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A Brief History of Wado ryu Karate: Part II of III
By  Owen Johnston | Published  06/12/2006 | Martial Arts |

A Brief History of Wado ryu Karate: Part II of III

Ohtsuka continued his study of Jiu Jitsu for many years. During his period at Waseda University (from 1910-1917, where he earned his Associate's Degree in Economics) he experimented with various Jiu Jitsu styles to find their best qualities. Even this

early on, Ohtsuka began evolving his techniques and principles.

According to many, on June 1 st 1920 Ohtsuka was promoted to 4 th Grandmaster of Shindo Yoshin Ryu Jiu Jitsu. This has been much debated, however. The 3 rd grandmaster of Shindo Yoshin Ryu, Tatsuo Matsuoka (grandson of the art's founder), did not pass away until 1989, 7 years after Ohtsuka's death. Also, Ohtsuka's instructor, Nakayama, had previously branched off from the founder to begin his own style and lineage of Shindo Yoshin-ryu. It is also heavily debated as to how much or little of the actual shindo yoshin-ryu jujutsu curriculum was later adopted into Wado ryu. Also, Ohtsuka had, at some time during the early 1920s, been awarded a "menkyo kaiden" certificate. This certification essentially meant he had gained full proficiency in the system.

At the very least, Wado was heavily influenced by the shindo yoshin-ryu principles, and some of its waza (techniques). Nonetheless, Ohtsuka's path as a budoka was set by this point, and would soon take its first fateful turn. He would soon meet the father of modern karate, Gichin Funakoshi. In the fall of 1922, Ohtsuka was giving thought to his future. Although his job at the bank appeared secure, he was not satisfied. He wanted to devote his life to his true passion, the martial arts. This interest was heightened even more when Ohtsuka found out that an Okinawan school teacher, Gichin Funakoshi, was invited by Crown Prince Hirohito to perform karate before the Emperor of Japan at a public hall in Tokyo. Ohtsuka attended the demonstration, and as a result became one of Funakoshi's 35 original Japanese students.

Because of the popularity gained by the demonstration, Funakoshi stayed in Japan. Ohtsuka was at Funakoshi's dojo nearly every night, absorbing the art. By 1924, he became chief assistant instructor. On April 24th, Ohtsuka was named among the first seven black belts in modern karate.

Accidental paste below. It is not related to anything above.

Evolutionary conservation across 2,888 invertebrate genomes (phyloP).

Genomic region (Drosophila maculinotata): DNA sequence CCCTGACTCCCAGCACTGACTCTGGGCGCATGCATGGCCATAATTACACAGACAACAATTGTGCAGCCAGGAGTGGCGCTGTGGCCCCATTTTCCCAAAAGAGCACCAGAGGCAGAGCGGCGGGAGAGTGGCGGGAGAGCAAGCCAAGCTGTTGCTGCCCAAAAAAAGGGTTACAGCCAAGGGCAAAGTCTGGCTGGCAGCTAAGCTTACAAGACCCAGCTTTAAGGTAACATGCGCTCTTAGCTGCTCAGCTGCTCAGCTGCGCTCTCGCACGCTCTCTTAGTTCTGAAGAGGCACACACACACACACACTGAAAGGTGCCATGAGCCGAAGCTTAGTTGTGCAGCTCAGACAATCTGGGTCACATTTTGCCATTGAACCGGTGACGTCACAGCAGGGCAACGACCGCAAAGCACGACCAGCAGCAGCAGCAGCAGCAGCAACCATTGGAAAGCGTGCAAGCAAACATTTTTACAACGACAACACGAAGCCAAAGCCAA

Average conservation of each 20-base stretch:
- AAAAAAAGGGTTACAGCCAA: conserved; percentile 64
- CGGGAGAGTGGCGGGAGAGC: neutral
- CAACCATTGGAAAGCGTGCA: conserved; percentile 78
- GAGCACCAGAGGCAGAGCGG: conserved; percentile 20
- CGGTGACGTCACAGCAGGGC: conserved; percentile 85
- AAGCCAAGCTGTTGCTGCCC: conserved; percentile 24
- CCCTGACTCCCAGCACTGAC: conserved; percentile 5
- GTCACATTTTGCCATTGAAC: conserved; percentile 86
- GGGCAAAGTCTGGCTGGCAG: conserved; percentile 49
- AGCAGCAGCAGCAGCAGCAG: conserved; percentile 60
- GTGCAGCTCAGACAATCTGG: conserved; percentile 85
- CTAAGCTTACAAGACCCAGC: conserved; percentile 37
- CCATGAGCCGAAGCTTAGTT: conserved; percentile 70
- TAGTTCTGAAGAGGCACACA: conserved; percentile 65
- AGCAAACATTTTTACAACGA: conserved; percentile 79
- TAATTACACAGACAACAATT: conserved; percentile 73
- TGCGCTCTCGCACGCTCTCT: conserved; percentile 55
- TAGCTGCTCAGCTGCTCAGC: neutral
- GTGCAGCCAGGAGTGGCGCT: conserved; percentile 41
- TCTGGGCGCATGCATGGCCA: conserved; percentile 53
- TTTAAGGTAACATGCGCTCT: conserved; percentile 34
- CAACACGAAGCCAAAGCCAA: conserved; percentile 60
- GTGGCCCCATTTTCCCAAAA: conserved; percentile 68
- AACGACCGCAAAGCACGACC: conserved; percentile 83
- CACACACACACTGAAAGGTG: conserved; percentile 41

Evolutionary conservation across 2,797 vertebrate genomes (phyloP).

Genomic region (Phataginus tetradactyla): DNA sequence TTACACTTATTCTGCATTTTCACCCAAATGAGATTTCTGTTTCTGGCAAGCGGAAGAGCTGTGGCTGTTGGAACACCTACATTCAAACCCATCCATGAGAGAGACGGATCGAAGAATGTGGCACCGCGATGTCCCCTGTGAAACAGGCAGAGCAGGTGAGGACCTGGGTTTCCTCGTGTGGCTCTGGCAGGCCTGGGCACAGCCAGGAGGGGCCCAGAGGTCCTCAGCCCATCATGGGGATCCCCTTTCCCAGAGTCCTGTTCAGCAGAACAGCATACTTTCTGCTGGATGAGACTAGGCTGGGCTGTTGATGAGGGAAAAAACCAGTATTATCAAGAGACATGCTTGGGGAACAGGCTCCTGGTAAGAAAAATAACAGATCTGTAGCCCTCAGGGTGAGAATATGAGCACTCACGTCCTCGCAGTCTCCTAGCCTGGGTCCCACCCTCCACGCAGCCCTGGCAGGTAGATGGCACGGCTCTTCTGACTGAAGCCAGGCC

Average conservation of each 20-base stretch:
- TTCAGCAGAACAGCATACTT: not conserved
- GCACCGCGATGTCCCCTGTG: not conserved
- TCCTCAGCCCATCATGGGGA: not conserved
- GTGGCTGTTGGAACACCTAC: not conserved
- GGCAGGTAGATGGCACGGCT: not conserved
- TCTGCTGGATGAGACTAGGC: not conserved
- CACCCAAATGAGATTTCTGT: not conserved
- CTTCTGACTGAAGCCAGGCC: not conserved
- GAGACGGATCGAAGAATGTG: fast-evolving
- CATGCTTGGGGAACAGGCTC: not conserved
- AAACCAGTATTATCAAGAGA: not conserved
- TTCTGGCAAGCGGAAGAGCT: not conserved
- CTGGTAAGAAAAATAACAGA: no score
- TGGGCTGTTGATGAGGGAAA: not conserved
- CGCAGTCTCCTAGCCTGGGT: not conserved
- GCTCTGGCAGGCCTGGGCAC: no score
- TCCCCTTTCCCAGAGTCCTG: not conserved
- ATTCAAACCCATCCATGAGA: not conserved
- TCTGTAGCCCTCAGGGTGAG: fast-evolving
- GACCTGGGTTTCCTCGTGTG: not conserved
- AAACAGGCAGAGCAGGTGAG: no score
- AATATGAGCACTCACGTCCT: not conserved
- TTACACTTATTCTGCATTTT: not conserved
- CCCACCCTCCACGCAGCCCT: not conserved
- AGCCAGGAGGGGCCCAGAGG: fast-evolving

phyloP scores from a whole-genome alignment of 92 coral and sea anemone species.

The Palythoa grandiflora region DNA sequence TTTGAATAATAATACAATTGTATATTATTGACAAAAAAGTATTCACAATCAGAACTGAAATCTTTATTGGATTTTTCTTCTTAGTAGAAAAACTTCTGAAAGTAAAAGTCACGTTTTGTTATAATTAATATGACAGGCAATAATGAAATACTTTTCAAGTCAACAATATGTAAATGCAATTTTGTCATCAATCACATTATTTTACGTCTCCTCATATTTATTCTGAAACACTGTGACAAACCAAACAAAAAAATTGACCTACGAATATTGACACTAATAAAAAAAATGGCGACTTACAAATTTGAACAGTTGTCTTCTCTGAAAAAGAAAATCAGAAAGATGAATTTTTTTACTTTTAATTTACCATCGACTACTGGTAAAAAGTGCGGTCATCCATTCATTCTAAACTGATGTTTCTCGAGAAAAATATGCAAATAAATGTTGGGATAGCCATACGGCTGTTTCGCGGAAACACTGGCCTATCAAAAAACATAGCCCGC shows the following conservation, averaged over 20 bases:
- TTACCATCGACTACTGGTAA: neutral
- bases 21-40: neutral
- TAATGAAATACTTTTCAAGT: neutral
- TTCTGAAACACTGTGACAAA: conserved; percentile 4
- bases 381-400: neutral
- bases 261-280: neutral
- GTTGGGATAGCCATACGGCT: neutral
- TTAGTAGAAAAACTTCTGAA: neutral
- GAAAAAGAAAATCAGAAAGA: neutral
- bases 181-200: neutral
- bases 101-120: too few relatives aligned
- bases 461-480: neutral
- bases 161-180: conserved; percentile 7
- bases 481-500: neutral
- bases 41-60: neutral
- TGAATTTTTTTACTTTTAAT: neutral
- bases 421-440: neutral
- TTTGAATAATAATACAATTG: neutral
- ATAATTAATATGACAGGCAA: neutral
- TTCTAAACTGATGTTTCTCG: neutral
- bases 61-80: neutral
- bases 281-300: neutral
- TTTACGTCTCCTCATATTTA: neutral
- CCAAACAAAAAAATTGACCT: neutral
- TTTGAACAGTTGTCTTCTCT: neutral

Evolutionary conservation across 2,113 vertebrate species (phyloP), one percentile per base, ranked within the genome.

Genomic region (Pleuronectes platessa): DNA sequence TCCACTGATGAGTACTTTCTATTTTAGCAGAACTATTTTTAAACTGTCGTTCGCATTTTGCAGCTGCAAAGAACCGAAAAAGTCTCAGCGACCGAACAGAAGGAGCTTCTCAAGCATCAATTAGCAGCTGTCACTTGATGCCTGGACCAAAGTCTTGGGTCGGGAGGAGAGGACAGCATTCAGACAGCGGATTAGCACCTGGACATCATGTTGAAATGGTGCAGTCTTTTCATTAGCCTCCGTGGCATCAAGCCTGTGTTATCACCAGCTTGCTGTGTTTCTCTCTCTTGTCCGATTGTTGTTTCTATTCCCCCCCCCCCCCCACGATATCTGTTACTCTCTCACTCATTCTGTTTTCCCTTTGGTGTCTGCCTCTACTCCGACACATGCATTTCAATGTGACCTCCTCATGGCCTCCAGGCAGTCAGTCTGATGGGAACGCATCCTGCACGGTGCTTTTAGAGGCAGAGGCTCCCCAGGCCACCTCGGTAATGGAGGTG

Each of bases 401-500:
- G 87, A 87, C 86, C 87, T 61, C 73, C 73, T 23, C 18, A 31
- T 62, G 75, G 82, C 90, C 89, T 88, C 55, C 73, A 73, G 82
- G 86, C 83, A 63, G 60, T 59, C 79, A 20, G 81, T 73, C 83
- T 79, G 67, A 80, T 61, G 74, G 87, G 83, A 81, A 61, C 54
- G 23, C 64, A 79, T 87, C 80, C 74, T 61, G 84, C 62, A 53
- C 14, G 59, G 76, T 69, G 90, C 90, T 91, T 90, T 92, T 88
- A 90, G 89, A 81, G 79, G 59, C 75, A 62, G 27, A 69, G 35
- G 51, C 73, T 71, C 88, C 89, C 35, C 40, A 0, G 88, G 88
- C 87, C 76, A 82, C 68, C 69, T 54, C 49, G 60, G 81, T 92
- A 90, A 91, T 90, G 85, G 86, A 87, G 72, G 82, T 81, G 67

Funakoshi came to rely heavily on Ohtsuka. At 32, Ohtsuka's realized his dream of being a full time martial artist. However, he found Funakoshi's karate (later named Shotokan) lacking. He felt there was little sense behind the philosophies, the kata seemed to have no practical application, and the movements were too confined. Also, Funakoshi did not allow free sparring, leaving no way to truly test his karate. Therefore, while still assisting Funakoshi, Ohtsuka trained with other notable masters. These included Kenwa Mabuni, founder of Shito-Ryu Karate, as well as Choki Motobu, famous for his excellent technical and fighting

abilities, and Morihei Ueshiba, founder of Aikido.

Ueshiba O'Sensei helped Ohtsuka find the missing link, and officially begin the creation of Wado. Like Shindo Yoshin Ryu Jiu Jitsu, Aikido is a direct descendant of Aikijujutsu (a part of Samurai combative). The greatness of Aikido is in its reliance on natural movements, focusing on breathing, relaxation, and "ki" (lifeforce; breath; spirit). Whereas most karate tended to generate tension in performing techniques, Aikido was the opposite. Instead of meeting force of force, it blended with and redirected the opposing force or ki.

Owen Johnston
The author lives in Lake City, South Carolina, where he also teaches Wado ryu Karate. For more about the martial arts, and his Karate school, please visit Johnston Wado ryu Karate at - or the Johnston Karate Online Community at - 

View all articles by Owen Johnston

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